The 4th iteration of this much anticipated annual event was extended to include Perth (and Canberra) this year – and we were lucky enough to be invited along to the Trade and Media exhibition in the Golden Ballroom of the Pan Pacific Hotel.
With 23 stalls, more than 30 houses, growers and cooperatives, and over 100 cuvées to sample, it was a champagne lover’s greatest fantasy come true!
The event is hosted by Tyson Stelzer, Australia’s leading writer on champagne, and sparkling wines more broadly, and is regarded as the biggest showcase of champagne in the Southern hemisphere. Tyson’s Champagne Guide tells you everything you need to know about how Champagne is grown and made and how to buy, open, serve and store Champagne, while his Australian Sparkling Report is always eagerly anticipated, not to mention his annual guide to the Australian and New Zealand wines of the year. And he was there to chat to attendees and make a speech of welcome, pointing out some salient points about the consumption of champagne in Australia.
For example, no country outside Europe drinks more champagne per person – twice as much as Germans, three times that of Italians and five times that of Americans. However the market in Australia is quite different to that of other countries – Tyson points out that of the top 10 champagne markets in the world, Australia is dominated more by champagne houses, imports less grower champagne by volume, imports the smallest number of houses, growers and cooperatives, is dominated by non-vintage, ranks lowest in rosé imports, and has one of the lowest average spends per bottle.
One of the key aims of Taste Champagne is to expose Australian audiences to the diversity champagne has to offer and to vintage, rosé, prestige, growers and cooperatives –and in this it succeeded magnificently with a range of champagnes seldom, or never, seen In Australia, but, of course, with all of those we have come to know and love. It was a simply outstanding event.
Deutz from Ay had half a dozen wines on display and two of them ranked close to my wines of the show – Cuvée William Deutz 2006, and Amour De Deutz Rosé 2007, two champagnes of amazing delicacy and elegance.
A producer I had not encountered before, De Saint Gall (and who are seeking an Australian distributor) also had some excellent wines for tasting – among those that really appealed were De Saint Gall Brut Rosé NV and their Cuvée Orpale Blanc de Blanc Grand Cru 2002. The host of the stall, Kim Woulfe from Beyond the Napkin, was a wonderful ambassador for the brand – and also revealed her talent at sabrage – opening a bottle with a sabre – sadly she didn’t bring her sabre along but showed us a You Tube video of her splendid work.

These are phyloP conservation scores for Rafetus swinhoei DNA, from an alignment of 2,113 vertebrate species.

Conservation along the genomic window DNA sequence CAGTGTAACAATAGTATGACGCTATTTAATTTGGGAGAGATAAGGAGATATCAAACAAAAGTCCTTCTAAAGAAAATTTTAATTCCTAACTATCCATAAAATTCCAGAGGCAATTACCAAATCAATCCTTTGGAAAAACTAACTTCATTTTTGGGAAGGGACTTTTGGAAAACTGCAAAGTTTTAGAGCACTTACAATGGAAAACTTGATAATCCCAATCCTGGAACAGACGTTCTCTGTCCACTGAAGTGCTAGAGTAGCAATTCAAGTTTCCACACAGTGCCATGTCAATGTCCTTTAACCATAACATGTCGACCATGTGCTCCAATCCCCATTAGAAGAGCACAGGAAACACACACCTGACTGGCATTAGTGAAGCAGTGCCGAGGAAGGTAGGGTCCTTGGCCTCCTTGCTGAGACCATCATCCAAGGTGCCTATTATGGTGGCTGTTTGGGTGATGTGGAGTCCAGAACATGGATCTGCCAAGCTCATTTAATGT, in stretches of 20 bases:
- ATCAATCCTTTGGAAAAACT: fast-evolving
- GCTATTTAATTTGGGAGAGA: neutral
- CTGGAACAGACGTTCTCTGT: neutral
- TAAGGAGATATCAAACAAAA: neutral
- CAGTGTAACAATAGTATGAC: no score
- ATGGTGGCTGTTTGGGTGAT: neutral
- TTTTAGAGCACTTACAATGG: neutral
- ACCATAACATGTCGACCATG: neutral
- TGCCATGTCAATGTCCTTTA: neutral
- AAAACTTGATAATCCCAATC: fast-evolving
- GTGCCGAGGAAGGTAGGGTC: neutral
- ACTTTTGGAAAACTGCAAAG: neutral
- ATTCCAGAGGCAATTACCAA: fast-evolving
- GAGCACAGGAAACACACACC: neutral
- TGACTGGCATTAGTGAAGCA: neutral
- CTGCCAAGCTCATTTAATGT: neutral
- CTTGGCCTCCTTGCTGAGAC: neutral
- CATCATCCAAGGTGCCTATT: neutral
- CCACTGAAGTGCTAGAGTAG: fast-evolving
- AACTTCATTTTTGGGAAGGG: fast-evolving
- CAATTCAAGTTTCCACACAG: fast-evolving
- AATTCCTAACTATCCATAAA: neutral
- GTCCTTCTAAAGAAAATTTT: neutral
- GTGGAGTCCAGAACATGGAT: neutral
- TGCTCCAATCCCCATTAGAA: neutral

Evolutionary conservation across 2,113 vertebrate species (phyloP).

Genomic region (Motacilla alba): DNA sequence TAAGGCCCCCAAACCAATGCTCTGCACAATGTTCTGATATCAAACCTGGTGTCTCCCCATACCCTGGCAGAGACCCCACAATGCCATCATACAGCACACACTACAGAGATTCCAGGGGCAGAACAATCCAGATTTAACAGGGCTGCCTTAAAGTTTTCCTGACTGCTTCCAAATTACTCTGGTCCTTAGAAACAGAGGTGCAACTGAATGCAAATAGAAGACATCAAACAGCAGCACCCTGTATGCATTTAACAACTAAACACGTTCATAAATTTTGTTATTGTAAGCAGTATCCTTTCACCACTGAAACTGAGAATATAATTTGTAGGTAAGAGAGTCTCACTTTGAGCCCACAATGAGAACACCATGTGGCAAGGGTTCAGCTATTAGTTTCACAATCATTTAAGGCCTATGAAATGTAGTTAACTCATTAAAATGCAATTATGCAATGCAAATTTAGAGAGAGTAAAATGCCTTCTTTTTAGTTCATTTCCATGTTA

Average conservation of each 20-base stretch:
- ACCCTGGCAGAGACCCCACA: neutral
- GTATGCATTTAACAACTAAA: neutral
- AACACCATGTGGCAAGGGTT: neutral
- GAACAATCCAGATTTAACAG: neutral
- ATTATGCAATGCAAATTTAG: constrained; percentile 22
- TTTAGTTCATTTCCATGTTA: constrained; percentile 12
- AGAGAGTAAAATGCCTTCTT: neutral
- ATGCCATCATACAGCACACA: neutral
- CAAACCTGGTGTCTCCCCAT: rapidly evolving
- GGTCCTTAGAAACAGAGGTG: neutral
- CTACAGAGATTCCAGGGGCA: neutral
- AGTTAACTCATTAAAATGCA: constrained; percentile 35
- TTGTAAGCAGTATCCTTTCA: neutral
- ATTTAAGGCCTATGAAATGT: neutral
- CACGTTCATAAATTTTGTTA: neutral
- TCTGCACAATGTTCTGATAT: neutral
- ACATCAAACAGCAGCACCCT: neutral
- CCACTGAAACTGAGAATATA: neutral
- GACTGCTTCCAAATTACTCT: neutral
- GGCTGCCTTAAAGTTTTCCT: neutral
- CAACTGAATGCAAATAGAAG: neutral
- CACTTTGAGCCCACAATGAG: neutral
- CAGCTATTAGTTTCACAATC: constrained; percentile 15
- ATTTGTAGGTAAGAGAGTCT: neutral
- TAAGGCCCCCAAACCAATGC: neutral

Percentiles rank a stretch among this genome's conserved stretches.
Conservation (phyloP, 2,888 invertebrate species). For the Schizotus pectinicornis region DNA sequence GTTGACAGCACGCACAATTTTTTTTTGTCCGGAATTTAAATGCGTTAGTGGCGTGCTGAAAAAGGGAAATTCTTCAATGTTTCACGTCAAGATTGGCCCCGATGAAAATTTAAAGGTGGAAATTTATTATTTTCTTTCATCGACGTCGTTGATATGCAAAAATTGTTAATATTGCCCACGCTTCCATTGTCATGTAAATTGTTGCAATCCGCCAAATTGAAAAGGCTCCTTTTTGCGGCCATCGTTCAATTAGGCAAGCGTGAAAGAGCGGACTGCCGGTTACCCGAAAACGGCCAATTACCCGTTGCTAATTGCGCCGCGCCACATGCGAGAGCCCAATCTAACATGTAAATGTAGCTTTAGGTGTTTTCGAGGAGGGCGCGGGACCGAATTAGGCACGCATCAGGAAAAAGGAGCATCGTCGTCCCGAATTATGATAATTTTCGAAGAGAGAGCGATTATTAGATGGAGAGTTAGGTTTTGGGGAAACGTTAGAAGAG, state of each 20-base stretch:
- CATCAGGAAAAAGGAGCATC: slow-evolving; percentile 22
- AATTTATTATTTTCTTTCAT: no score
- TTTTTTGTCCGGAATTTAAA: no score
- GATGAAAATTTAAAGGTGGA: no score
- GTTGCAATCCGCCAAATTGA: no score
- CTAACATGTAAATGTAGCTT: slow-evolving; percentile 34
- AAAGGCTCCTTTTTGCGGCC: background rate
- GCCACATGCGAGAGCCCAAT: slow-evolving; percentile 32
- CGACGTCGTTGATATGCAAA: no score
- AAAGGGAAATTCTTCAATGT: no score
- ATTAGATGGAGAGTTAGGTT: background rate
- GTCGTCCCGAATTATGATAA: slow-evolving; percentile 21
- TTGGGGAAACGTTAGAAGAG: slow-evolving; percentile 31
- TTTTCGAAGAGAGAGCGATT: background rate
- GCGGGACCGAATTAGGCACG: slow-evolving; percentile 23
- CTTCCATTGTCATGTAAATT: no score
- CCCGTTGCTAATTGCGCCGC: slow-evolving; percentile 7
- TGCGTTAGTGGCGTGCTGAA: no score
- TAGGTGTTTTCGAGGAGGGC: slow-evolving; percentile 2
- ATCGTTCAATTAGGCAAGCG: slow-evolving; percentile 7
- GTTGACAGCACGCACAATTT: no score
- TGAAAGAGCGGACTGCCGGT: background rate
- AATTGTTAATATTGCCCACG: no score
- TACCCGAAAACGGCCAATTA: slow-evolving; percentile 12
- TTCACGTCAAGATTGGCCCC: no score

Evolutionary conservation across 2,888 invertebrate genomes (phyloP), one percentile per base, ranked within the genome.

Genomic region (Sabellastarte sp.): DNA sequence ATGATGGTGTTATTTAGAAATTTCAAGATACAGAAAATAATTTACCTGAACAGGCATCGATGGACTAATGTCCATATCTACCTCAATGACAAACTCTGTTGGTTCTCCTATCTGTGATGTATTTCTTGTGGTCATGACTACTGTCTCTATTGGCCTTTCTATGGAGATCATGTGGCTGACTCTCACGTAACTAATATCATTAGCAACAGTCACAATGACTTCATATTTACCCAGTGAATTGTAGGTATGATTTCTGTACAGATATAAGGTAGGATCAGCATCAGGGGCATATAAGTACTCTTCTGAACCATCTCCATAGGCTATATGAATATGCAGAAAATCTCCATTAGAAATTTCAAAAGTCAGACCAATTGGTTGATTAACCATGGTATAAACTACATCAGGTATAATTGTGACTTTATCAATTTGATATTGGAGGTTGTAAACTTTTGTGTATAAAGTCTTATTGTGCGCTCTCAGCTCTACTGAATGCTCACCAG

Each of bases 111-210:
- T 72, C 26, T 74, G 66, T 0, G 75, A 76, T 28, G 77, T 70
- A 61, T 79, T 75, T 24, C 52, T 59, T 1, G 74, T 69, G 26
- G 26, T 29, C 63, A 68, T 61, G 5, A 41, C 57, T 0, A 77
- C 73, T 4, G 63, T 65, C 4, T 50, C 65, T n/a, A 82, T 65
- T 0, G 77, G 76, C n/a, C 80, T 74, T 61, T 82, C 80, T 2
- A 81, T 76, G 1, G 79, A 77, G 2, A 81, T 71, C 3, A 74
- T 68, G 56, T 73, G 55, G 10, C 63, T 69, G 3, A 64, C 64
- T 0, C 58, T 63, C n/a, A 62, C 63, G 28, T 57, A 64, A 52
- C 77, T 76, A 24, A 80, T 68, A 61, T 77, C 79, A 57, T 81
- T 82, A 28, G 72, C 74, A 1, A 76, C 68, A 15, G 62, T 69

Henri Abelé, its bottles decorated with an angel – celebrating the work of Henri Abelé in restoring the cathedral of Reims and its renowned Smiling Angel – had five champagnes to taste, including the quite lovely and beautifully fresh Henri Abelé Sourire De Reims Brut 2008 and Sourire De Reims Rosé 2006.
And who could pass up the opportunity to try Krug Grand Cuvée NV and Dom Perignon 2006? Well I certainly didn’t – sensational wines, as was Veuve Clicquot 2008.
Pol Roger had a great range on offer – the Pol Roger 2009 Blanc de Blanc was outstanding and my first sip of Sir Winston Churchill 2004 was worth the wait- rich, full and beautifully balanced.
Another unknown, from my perspective anyway, house, Lombard, had some top examples of their craft – Lombard Brut Grand Cru and Extra Brut Premiere Cru – and they too are seeking an Australian distributor. A great opportunity for someone!
Billecart-Salmon Brut Rosé was, as usual, beautifully balanced and delicate – a top example of the style.
I was also very impressed by a couple from Champagne’s oldest cooperative –Nicolas Feuillatte Brut Rosé, Brut Reserve and the exquisitely bottled Palmes D’Or 2006.
Lanson Extra Age Brut NV made to celebrate their 250th Anniversary was amazingly fresh with a complex brioche bouquet – loved it!
I could go on and on with fine examples from Moet et Chandon, Charles Heidsieck, Lallier, Taittinger, Duval-Leroy and more, but I will finish with two from Jacquart –Jacquart Brut Mosaique NV and Rosé Mosaique NV- the first with aromas of baking bread and honey, the latter a delicate salmon pink with lifted aromas of cherries and strawberries.
A brilliant event – a must for all lovers of champagne and I am already looking to 2018 to do it all again.